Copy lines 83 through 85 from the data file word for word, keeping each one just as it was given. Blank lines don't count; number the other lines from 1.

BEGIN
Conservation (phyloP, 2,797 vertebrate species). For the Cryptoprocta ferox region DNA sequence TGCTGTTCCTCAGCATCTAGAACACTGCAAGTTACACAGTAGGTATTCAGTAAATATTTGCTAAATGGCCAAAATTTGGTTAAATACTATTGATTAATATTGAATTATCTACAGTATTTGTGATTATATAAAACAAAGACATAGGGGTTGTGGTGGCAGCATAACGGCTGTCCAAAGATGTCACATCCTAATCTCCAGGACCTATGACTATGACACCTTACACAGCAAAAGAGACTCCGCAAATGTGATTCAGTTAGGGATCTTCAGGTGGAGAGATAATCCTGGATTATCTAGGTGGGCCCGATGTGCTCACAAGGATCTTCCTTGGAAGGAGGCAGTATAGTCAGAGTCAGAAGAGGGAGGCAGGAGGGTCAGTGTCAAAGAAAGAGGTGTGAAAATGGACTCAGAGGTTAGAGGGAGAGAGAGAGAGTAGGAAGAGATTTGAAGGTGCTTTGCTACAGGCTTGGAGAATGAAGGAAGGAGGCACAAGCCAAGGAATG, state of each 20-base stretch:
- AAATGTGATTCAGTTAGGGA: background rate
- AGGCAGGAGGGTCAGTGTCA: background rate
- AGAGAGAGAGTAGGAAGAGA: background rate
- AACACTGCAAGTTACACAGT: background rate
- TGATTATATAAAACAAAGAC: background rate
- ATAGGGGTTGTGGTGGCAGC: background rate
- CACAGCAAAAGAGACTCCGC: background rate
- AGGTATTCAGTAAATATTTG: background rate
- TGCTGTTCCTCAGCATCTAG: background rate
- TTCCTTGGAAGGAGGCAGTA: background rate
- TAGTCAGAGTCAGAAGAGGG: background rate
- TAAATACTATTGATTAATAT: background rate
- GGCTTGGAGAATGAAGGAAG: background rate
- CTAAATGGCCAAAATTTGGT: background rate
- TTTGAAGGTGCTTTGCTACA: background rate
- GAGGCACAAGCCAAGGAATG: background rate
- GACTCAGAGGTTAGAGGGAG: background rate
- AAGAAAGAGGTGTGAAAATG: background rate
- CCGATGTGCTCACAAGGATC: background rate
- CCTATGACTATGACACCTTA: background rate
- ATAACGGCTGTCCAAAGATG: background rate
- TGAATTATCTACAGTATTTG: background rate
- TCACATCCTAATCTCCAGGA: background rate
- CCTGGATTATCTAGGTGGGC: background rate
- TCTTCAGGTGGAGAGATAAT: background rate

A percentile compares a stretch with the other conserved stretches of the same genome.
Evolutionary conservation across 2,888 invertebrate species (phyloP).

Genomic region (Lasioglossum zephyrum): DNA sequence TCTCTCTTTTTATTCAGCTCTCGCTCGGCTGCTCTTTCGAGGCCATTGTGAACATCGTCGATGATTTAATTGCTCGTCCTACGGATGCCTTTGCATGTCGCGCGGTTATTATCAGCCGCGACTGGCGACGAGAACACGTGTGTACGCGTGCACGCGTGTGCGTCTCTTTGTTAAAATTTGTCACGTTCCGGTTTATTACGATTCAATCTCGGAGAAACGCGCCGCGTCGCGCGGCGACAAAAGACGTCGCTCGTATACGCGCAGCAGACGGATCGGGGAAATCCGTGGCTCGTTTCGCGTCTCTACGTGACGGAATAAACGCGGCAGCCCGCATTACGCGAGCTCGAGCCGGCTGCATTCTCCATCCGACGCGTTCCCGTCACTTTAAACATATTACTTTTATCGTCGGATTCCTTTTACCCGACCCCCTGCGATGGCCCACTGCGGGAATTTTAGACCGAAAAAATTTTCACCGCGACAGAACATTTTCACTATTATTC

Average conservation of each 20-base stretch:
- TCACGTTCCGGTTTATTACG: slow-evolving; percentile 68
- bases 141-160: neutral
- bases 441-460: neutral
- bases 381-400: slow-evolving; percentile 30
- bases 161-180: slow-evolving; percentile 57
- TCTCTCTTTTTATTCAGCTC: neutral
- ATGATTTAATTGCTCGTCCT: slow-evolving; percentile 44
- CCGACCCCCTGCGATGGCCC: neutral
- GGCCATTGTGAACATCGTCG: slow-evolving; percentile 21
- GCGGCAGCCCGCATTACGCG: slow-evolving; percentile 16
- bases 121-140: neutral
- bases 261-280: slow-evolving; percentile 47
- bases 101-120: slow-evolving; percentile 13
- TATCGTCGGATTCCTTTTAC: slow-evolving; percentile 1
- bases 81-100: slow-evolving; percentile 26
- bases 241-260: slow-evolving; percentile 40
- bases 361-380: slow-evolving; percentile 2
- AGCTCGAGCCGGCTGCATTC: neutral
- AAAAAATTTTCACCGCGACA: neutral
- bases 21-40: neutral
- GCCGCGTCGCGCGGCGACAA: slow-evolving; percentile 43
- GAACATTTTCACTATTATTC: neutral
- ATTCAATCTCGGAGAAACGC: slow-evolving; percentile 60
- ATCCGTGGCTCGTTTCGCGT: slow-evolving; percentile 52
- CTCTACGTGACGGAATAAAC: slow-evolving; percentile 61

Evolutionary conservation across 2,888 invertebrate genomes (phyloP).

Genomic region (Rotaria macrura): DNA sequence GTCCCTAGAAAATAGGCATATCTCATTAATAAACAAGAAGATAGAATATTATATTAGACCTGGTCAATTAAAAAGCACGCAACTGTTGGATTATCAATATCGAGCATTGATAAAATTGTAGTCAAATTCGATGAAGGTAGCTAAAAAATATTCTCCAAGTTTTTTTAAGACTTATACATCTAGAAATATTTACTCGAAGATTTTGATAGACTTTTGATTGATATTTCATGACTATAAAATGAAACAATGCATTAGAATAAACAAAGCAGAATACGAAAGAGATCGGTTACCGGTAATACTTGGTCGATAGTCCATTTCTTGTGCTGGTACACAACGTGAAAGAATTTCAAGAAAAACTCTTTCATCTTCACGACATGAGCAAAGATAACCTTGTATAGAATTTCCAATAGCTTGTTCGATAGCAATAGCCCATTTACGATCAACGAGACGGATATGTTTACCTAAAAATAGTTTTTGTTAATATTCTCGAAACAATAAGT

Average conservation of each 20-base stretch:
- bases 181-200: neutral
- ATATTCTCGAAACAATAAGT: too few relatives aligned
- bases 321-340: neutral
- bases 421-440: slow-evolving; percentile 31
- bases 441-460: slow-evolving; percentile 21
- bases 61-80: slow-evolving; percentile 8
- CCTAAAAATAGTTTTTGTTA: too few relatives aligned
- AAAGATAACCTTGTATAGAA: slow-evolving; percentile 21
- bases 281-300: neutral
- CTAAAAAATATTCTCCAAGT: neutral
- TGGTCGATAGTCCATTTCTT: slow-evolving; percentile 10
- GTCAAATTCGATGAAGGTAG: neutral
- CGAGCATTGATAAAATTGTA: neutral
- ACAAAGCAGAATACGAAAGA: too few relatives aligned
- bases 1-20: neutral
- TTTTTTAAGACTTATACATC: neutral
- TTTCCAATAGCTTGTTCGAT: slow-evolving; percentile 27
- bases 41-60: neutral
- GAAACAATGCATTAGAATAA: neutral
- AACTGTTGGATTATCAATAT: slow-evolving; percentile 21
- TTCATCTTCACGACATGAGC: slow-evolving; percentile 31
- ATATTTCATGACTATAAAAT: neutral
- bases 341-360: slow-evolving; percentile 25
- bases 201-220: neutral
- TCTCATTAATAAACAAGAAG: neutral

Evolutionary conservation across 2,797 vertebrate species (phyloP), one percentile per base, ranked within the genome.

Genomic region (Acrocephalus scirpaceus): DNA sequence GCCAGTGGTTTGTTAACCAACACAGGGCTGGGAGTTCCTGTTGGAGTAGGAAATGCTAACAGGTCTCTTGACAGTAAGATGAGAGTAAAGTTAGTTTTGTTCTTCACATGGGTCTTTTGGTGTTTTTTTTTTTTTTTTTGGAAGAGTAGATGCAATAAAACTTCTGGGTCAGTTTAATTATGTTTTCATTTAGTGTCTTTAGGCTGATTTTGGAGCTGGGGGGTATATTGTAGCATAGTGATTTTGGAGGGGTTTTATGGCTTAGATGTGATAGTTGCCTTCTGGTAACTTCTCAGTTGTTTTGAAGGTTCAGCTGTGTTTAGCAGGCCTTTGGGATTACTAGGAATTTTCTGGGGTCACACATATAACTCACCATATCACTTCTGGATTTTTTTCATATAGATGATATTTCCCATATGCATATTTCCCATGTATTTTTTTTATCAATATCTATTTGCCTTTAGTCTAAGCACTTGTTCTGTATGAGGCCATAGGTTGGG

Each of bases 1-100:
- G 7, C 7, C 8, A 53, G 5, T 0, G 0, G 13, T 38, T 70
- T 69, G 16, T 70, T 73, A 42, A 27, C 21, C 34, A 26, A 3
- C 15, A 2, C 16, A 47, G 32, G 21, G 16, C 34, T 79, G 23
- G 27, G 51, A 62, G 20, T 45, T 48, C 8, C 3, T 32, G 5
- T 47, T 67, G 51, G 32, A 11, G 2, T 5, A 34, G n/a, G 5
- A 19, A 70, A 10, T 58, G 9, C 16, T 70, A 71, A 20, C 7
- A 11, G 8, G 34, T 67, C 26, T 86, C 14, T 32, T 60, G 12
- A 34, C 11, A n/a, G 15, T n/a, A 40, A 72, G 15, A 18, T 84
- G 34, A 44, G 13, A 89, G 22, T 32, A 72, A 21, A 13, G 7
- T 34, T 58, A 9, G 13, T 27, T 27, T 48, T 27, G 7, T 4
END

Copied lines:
- TCTCATTAATAAACAAGAAG: neutral

Evolutionary conservation across 2,797 vertebrate species (phyloP), one percentile per base, ranked within the genome.

Genomic region (Acrocephalus scirpaceus): DNA sequence GCCAGTGGTTTGTTAACCAACACAGGGCTGGGAGTTCCTGTTGGAGTAGGAAATGCTAACAGGTCTCTTGACAGTAAGATGAGAGTAAAGTTAGTTTTGTTCTTCACATGGGTCTTTTGGTGTTTTTTTTTTTTTTTTTGGAAGAGTAGATGCAATAAAACTTCTGGGTCAGTTTAATTATGTTTTCATTTAGTGTCTTTAGGCTGATTTTGGAGCTGGGGGGTATATTGTAGCATAGTGATTTTGGAGGGGTTTTATGGCTTAGATGTGATAGTTGCCTTCTGGTAACTTCTCAGTTGTTTTGAAGGTTCAGCTGTGTTTAGCAGGCCTTTGGGATTACTAGGAATTTTCTGGGGTCACACATATAACTCACCATATCACTTCTGGATTTTTTTCATATAGATGATATTTCCCATATGCATATTTCCCATGTATTTTTTTTATCAATATCTATTTGCCTTTAGTCTAAGCACTTGTTCTGTATGAGGCCATAGGTTGGG